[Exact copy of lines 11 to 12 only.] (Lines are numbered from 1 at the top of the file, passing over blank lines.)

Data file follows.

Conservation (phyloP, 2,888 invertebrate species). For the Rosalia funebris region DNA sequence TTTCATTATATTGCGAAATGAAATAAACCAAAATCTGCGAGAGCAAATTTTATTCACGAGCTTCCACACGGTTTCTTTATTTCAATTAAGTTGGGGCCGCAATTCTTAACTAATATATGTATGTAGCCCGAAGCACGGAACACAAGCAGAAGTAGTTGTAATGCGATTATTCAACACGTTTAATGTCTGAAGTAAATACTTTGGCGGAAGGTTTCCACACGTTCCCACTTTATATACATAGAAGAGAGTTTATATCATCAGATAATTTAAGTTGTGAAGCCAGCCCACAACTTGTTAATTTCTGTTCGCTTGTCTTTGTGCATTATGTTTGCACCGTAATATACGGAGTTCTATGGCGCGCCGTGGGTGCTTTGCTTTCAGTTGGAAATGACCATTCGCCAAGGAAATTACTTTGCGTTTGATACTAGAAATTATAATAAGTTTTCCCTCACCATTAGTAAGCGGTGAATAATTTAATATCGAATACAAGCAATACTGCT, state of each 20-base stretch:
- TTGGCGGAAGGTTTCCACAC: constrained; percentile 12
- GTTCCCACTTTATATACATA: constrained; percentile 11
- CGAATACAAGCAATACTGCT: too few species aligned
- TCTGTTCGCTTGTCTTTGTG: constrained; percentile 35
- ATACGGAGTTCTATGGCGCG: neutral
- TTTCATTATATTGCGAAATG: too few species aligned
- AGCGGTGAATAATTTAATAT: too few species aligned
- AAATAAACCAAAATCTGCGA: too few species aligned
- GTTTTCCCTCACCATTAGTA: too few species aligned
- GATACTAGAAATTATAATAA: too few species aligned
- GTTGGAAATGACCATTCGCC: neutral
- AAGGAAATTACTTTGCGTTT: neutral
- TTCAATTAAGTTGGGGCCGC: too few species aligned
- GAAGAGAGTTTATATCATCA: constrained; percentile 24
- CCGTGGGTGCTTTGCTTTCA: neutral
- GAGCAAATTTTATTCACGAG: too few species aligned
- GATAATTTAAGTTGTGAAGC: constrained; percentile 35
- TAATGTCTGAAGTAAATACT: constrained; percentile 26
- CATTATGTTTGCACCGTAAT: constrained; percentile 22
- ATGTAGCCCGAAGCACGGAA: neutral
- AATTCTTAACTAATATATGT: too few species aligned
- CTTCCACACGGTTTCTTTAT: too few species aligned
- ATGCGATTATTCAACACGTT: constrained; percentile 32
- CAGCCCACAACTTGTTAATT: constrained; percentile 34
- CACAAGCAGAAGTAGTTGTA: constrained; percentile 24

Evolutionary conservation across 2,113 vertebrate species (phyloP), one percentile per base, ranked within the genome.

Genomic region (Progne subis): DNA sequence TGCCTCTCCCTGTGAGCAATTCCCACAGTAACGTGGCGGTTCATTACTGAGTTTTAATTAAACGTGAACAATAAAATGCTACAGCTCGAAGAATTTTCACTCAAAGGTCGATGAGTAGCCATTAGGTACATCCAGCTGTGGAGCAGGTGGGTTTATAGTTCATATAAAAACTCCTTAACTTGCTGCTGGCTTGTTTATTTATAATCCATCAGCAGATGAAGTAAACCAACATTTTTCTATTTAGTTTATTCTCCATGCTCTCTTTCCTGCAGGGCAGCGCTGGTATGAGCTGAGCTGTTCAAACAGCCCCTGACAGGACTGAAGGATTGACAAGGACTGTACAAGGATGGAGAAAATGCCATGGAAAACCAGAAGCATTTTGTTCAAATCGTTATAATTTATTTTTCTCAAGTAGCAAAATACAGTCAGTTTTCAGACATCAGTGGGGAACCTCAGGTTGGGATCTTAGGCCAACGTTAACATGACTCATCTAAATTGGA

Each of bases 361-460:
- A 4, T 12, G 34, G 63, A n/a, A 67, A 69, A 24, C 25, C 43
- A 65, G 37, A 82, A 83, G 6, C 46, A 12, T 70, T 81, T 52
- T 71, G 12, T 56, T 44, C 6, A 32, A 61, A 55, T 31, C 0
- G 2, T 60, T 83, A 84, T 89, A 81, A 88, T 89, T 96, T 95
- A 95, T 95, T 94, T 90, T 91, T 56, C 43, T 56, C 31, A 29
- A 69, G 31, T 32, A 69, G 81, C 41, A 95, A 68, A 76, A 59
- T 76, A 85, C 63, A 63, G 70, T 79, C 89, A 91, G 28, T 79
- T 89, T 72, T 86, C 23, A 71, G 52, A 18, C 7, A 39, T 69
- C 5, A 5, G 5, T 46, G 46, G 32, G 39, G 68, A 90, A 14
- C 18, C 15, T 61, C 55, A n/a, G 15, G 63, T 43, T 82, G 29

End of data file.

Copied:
- GATACTAGAAATTATAATAA: too few species aligned
- GTTGGAAATGACCATTCGCC: neutral